Minimum income level for persons subject to sanctions
Regulations made by the Secretary of State shall set minimum income figures per week which no individual or family in receipt of benefits, and subject to any sanction under this Act, is permitted to fall below following the imposition of any sanctions..(John Mason.)
With this it will be convenient to discuss the following: new clause 7Implementation of sanctions in relation to income
External providers and jobcentres shall not apply sanctions under this Act when the job offered to a claimant provides a lower income than that provided by unemployment benefits..
New clause 8Means inquiry before sanctions imposed
(1) In any case where regulations made by the Secretary of State under this Act or other powers contain provisions for the imposition of sanctions resulting in the loss or reduction of any sum in benefit, the regulations shall contain a duty that before any sanction is imposed
(a) a means inquiry is conducted as to the means of the person on the day;
(b) regard shall be had to the welfare of any person residing with him;
(c) regard shall be had to a medical report as to his/her physical and mental well-being and any person residing with him/her;
(d) any sanction resulting in loss or reduction of benefit will be reasonable in the circumstances;
(e) regard shall be had to the impact of any deduction on the ability of the person to pay costs in respect of the accommodation which he/she may occupy.
(2) Following consideration of the matters prescribed in paragraph (1) the decision maker shall then determine whether the income remaining to the person who will be subject to the sanction falls below the minimum figure for income in one week which is set by the Secretary of State.
(3) If any sanction is imposed following the inquiries in (1) above of any sanction, the decision-maker shall ensure that no person will be left either with a total income which is either below the minimum figure for income set by the Secretary of State or in any other case is no more than two thirds of the amount in benefit payable to the person in any one week during which it is proposed that the sanction shall operate, unless the relevant amount of benefit payable in any one week is £5.00 or below.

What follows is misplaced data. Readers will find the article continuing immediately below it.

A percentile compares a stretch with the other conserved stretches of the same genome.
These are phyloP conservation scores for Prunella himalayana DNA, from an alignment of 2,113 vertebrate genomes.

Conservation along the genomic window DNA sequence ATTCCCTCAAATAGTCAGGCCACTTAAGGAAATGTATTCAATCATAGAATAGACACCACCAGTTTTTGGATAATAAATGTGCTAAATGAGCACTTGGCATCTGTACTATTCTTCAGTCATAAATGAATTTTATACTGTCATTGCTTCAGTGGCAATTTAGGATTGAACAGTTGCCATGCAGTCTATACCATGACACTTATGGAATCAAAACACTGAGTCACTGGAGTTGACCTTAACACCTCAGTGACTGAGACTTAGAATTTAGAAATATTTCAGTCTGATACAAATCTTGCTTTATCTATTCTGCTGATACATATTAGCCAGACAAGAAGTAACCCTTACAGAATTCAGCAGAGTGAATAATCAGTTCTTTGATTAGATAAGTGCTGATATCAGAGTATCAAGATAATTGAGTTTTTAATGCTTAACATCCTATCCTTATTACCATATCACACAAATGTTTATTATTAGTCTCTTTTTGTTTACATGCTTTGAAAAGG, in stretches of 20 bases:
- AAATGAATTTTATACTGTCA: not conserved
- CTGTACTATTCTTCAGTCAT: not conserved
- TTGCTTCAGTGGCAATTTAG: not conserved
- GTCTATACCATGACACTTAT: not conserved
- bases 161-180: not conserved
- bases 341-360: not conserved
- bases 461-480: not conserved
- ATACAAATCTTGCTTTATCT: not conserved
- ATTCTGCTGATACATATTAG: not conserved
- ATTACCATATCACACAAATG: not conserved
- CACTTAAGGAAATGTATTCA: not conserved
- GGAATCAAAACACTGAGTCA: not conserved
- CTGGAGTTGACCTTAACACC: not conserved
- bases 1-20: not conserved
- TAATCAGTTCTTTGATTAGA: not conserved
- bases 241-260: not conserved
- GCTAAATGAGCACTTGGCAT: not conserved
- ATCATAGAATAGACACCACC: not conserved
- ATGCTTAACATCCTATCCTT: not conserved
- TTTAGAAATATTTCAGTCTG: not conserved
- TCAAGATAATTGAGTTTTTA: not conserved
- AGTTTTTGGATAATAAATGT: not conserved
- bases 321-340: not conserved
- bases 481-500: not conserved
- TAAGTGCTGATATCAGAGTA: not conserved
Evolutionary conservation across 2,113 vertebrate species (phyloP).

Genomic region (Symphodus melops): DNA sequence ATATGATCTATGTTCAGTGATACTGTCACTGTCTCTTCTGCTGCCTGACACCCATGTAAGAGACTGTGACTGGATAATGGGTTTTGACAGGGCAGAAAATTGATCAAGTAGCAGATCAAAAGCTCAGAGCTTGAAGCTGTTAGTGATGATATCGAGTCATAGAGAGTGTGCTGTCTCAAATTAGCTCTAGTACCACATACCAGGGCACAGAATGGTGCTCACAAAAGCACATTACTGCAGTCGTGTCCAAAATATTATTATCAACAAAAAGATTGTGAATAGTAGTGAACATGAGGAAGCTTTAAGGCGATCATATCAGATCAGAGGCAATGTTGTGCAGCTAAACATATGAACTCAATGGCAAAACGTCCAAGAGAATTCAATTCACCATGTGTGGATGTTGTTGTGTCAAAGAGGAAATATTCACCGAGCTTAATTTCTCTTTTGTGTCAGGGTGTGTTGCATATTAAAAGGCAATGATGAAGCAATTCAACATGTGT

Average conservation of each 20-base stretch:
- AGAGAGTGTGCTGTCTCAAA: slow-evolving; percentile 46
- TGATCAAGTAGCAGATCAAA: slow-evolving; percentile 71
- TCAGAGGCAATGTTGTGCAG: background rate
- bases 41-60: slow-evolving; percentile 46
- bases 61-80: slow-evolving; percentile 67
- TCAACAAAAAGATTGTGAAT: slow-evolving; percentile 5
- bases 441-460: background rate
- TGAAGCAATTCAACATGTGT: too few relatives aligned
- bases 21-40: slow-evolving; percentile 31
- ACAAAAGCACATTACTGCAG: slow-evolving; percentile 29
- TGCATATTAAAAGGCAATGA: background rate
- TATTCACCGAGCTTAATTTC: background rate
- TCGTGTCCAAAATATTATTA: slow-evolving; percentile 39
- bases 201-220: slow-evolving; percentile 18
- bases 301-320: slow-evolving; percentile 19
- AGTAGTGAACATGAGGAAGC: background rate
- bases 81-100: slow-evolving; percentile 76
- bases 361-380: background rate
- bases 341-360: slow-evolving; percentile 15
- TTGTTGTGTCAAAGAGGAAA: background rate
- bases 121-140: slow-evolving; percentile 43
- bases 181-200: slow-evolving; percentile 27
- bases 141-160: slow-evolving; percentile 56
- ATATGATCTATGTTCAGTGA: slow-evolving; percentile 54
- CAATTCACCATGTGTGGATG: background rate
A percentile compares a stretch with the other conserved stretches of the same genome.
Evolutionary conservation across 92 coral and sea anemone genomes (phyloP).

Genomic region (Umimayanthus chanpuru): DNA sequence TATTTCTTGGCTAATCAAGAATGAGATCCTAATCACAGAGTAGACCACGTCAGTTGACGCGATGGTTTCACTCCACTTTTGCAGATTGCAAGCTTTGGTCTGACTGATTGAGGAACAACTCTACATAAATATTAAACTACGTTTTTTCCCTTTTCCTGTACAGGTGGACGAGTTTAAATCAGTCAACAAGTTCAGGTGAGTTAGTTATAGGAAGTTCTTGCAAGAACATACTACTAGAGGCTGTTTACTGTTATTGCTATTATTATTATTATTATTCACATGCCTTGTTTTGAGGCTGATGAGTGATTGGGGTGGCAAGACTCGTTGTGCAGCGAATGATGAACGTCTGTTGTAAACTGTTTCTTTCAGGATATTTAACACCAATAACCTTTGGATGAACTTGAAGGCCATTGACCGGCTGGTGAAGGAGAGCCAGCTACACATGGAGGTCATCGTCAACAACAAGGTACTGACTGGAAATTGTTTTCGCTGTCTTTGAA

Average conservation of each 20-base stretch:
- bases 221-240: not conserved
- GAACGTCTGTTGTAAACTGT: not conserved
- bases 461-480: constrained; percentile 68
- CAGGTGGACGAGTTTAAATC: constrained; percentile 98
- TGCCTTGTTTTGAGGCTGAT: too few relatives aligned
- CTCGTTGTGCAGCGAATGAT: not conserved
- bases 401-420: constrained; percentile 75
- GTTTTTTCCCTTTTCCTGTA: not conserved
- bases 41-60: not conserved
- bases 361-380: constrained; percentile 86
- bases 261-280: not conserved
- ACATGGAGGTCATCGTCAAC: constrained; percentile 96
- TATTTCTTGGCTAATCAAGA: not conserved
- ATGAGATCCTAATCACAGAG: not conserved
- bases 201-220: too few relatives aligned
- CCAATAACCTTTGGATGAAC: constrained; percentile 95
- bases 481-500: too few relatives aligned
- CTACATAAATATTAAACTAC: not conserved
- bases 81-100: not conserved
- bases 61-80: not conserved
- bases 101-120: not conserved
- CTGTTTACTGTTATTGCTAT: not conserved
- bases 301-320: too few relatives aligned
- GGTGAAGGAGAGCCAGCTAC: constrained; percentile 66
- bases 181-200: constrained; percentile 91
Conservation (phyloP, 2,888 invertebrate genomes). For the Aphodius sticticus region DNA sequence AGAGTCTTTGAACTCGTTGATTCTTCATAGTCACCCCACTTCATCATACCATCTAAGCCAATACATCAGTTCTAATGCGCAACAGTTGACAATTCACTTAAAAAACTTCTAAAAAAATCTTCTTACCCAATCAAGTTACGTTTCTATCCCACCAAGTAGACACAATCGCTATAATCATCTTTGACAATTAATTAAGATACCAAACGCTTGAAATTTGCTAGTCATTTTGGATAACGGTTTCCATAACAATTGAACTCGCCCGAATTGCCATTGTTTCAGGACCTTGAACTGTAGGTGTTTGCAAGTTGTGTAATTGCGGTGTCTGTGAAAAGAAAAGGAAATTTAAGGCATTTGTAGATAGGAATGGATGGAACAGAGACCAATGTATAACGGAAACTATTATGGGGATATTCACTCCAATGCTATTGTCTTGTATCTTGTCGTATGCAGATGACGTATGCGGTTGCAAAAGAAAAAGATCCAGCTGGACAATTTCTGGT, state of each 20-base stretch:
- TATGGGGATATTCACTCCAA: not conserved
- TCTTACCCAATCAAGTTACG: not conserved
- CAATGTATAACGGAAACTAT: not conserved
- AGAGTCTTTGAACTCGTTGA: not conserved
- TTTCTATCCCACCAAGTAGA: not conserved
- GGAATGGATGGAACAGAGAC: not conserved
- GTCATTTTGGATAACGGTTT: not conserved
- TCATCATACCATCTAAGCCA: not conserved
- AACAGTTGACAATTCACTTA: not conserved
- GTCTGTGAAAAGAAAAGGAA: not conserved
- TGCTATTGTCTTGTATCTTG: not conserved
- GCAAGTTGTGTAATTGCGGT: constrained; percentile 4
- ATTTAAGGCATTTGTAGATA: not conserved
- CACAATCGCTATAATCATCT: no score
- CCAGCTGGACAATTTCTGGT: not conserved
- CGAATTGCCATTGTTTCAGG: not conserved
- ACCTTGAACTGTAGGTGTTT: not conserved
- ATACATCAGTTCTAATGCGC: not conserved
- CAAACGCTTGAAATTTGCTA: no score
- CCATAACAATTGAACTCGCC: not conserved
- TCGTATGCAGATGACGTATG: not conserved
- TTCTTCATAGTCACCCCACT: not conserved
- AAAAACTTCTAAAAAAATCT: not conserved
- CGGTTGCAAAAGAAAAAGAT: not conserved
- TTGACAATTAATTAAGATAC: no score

(4) Where the means inquiry establishes that a person is already subject to deductions from benefit which but for the effect of this subsection would result in the amount of benefit available to the person in any one week falling below the amount set by the Secretary of State, the imposition of any deduction shall be suspended.
(5) Any regulations made by the Secretary of State permitting or allowing any sanction resulting in loss or reduction of benefit to any person shall be subject to a right of appeal.
(6) Any person affected by a sanction imposed may appeal to the Secretary of State for a variation of the amount, provided that no variation however occasioned shall as a result leave the person with less than the sum prescribed in regulations under paragraph 2..
I would like to challenge the Committee with a question: what is our starting point as we look at this Bill? Is it that the state is so generously funding people who do not really deserve it that we must cap all our expenditure and, if possible, reduce it? Some might say that is the traditional view of the main Opposition party. Alternatively, are we approaching the Bill from the point of view that every adult, family and child needs to have enough to live on so that they are able to eat, have a proper home, and be properly clothed? Anything that we do under the Bill must take account of those points, and some would say that that is the traditional view of the party in government.
One of my fundamental problems with the idea of sanctions is that some people are already living on a minimal income. If we cut that income further, where will that leave those people? In particular, where will it leave families, and especially children?
The Committee has discussed loans at some length. There has been mention of social fund loans, but people take other loans as well, and they eat into their ability to pay bills. In fact, on Friday, a constituent came to me who had got seriously into debt because of his mothers funeral. He was unwise to pay as much as he did on the funeral, but[Interruption.]
Thank you, Mr. Hood; you are very generous.
I asked the Barnardos representative in our evidence session where this would leave families and children. The answer seems to be that the extended family will help the children to eat, that the parents might be out stealing, or that people will just not be eating at all. The constituent to whom I referred told me that he had gone three days without eating in the previous week. That is the kind of world in which, I am afraid, we are still living.